PITTSBURGH — As a former NFL quarterback who has been an offensive coordinator and head coach in the league, Jason Garrett can dissect an offense the way a mechanic can take apart a six-cylinder engine.
He knows offensive concepts, how they are to be executed by the quarterback and how it is necessary to strive for balance, not just in the three phases of the team but within the offense itself.
And, right now, he doesn't see that balance with the Steelers. All he sees is an offense, unlike the defense, searching for an identity.
"Essentially, it's, 'What do we want to be and do we have the guys to do that?' " said Garrett, the former Dallas Cowboys head coach turned studio analyst for NBC's "Football Night in America." "And sometimes you want to be something, but you don't have the guys to do it, so you have to be the best you can be with the people you have and steer your offense that way. I think they're still trying to find what that is."
Garrett and the rest of the nation will get another look at the Steelers offense on Sunday night in Las Vegas when they face the Raiders (1-1). And, make no mistake, it hasn't been must-see TV.
The Steelers are last in the league in rushing and offensive touchdowns, second-to-last in total offense, and 30th in yards per play. They score points on 16% of their drives, lowest in the league. They needed two touchdowns from their defense to beat the Cleveland Browns on Monday night, and while it is unrealistic to expect that to happen often — it had been 13 years since the last time they had multiple defensive touchdowns in a game — it is more than reasonable to think the defense will have to shoulder a larger share of the burden going forward. At least until the offense can find its mojo.
"One of the things Pittsburgh can play to is their defense," Garrett was saying over the phone the other day. "They have elite players over there. T.J. Watt is something else. It seems every week he does something that impacts the game. They're going to have to win games a little bit like that for a while, while they continue to grow offensively.
"For me the biggest thing that was always so impressive about them is they have such a strong identity on defense. This goes back to 1969, Chuck Noll, Bill Cowher, Mike Tomlin; I think about Dick LeBeau being there, they seem so aligned in their organization on what they want to be on defense and the kind of players they want to bring in. They consistently show up, and they showed up again the other night making the game-changing plays. To me, that always gives them a great chance to have success."
The question now, though, is: How much can be tolerated before it is time to change? And for how long?
Canada is two games into his third season as offensive coordinator, and since he replaced Randy Fichtner, the Steelers have averaged 19 points. They've averaged 1.7 touchdowns per game and scored more than 28 points just twice in 36 games.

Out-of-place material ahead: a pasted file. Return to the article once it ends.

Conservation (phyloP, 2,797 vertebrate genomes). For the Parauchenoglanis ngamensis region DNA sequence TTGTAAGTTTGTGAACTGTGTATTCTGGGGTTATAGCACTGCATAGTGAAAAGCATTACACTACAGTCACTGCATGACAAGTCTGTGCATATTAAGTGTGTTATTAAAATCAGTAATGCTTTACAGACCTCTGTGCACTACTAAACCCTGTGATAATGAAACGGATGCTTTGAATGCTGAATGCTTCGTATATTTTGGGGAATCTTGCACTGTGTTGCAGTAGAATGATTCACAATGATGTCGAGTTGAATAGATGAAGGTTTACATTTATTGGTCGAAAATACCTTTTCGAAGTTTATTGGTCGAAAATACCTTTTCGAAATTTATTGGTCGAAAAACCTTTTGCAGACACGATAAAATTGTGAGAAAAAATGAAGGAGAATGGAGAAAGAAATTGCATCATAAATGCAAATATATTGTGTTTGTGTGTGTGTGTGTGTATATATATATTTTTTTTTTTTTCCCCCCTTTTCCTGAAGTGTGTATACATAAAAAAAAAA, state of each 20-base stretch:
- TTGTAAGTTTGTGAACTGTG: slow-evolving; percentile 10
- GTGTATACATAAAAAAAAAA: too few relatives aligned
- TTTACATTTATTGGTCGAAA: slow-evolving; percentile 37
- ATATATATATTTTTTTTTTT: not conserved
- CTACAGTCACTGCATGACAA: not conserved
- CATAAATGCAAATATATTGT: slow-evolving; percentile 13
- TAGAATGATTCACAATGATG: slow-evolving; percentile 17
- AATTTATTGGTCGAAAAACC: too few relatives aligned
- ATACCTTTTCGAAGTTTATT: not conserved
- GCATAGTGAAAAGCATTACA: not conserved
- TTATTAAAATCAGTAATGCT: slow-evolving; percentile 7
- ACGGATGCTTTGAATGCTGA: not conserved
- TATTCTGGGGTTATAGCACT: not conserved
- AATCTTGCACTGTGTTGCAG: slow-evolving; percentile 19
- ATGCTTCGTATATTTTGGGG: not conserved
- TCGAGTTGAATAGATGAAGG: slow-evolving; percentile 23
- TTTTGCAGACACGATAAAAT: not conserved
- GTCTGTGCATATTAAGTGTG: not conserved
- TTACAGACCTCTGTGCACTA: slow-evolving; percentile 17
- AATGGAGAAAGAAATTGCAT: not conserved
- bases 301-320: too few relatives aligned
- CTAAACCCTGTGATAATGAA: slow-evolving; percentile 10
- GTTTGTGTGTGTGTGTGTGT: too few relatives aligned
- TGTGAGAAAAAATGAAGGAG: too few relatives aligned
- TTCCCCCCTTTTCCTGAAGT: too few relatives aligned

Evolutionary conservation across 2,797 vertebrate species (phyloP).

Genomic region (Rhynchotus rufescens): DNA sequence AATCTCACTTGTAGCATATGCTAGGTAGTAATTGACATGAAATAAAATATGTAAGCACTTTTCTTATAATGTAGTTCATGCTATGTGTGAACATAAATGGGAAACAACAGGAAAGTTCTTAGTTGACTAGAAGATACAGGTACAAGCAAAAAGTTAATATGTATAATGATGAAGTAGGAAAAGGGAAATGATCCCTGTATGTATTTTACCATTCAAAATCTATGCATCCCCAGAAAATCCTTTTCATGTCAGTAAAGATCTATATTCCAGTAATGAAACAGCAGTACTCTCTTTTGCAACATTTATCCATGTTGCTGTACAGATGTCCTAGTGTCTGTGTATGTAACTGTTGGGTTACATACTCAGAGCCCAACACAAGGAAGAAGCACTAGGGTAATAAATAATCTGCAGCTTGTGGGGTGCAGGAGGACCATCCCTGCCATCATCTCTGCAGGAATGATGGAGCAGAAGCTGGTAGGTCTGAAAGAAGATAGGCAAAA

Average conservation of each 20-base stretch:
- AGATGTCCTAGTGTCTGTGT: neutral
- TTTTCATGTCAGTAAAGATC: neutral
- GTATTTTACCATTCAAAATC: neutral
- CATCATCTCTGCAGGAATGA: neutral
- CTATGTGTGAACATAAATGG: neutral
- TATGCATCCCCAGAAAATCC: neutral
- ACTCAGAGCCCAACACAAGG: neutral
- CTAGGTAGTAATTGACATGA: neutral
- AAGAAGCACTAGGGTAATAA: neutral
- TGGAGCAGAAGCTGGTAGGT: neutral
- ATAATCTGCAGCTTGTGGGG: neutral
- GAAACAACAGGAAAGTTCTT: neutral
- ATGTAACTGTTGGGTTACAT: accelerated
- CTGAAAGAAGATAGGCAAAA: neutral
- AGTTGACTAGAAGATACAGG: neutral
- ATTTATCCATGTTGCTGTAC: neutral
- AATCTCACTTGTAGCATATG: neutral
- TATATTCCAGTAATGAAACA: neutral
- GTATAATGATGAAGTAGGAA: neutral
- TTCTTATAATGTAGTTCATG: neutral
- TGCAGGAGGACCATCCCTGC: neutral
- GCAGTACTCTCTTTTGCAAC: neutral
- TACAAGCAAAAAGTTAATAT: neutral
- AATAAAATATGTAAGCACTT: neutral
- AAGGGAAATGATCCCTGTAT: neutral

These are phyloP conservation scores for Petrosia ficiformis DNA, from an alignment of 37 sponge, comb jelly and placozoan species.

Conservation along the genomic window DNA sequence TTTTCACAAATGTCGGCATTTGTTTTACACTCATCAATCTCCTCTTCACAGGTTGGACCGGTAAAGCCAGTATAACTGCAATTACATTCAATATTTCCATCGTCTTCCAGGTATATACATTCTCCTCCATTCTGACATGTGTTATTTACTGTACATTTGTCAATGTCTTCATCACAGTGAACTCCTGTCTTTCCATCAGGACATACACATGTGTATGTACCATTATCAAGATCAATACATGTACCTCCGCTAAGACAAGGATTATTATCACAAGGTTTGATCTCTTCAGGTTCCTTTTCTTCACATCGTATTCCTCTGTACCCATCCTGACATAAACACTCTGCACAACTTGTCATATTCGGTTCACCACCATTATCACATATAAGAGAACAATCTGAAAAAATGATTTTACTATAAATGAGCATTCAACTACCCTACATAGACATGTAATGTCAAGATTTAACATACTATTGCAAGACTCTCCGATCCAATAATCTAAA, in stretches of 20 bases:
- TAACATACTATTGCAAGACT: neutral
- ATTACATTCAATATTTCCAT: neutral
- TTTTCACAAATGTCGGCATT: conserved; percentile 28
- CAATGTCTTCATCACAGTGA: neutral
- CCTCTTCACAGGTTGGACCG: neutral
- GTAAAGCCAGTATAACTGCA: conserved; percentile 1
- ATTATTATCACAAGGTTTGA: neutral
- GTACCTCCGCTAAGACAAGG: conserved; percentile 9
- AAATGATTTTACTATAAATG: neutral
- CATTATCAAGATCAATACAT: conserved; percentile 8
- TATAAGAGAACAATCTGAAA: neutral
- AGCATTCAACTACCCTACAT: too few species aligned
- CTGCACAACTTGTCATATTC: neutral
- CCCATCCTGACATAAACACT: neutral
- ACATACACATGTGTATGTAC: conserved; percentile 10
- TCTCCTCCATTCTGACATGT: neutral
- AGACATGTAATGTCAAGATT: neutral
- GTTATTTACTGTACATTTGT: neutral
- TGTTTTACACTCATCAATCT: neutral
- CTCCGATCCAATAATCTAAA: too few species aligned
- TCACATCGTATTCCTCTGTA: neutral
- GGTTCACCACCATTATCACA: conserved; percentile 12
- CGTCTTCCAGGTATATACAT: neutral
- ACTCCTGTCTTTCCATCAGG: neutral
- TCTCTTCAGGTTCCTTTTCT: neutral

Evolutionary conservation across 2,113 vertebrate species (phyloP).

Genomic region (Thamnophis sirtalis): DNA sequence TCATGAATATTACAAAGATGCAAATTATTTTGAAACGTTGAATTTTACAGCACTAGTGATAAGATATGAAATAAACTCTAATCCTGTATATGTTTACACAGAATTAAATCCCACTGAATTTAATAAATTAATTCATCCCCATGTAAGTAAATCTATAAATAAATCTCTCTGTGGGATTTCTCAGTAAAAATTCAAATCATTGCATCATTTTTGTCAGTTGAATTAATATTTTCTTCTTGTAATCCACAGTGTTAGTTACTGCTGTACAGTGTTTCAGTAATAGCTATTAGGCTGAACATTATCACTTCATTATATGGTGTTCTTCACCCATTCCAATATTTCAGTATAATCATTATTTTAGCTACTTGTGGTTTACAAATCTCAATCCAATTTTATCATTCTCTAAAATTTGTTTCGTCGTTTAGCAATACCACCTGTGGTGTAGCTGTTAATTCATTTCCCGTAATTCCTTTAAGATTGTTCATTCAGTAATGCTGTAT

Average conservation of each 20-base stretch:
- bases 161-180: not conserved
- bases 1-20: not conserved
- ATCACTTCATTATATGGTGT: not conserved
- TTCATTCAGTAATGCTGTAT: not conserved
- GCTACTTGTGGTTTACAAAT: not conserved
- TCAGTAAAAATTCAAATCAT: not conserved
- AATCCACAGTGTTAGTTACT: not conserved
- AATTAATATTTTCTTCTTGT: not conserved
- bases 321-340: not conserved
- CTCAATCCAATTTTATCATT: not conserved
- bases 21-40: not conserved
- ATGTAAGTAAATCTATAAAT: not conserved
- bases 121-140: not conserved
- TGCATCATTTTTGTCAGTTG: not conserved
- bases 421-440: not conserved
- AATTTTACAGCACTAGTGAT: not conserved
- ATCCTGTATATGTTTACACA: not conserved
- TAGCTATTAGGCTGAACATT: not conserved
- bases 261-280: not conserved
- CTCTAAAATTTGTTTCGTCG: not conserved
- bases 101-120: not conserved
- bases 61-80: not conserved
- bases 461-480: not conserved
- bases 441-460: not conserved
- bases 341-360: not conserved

"They're searching for that identity," said Garrett, who was head coach of the Dallas Cowboys from 2011-2019, the team's second-longest tenured head coach behind Tom Landry. "When you have a player like Ben Roethlisberger for so long, he can be a guy who kind of guides what you do offensively. They had different iterations when he was the quarterback — they ran it more some years, they ran it less other years — but toward the end of his time at quarterback and since then, it seems to me they're struggling to find their identity."
Garrett witnessed first-hand what a Steelers offense was like when Roethlisberger was the quarterback. In two career games against a Garrett-coached Cowboys team, Roethlisberger was a combined 61 of 86 (69.7%) for 747 yards and five touchdowns with one interception.
Those days are gone. Now the Steelers are hoping Pickett can continue to evolve and use what happened in the second half of last season as a springboard in his development. But after two games, he looks as though he has taken a step backward. Then again, so has Joe Burrow.
The Steelers are aware of one essential aspect: To be successful in 2023, two people have to have big seasons. Pickett is one. Canada is the other.
Garrett thinks that can happen. But only with some help. And patience.
"I really like the quarterback," said Garrett, who spent eight seasons in the NFL as a backup quarterback, seven with the Cowboys. He started nine games in his career and posted a 6-3 record. "And from what I've seen of Kenny Pickett, he has everything you want in a young quarterback. To me, just have patience with him and what they're trying to do.
"But I do think trying to establish an identity is a big part of this thing. If you can be a team that can run it and throw it and attack different ways, that's what the best offenses are. When I was a coordinator and head coach, when we played our best football, we were a balanced team. We could attack different ways. There wasn't an undue burden on any part of our offense. That's what they need to strive for. It's tough to play quarterback in the NFL. And any way you can alleviate some of that pressure on a young quarterback, any quarterback, that's going to help them play better. That's really what the goal should be."
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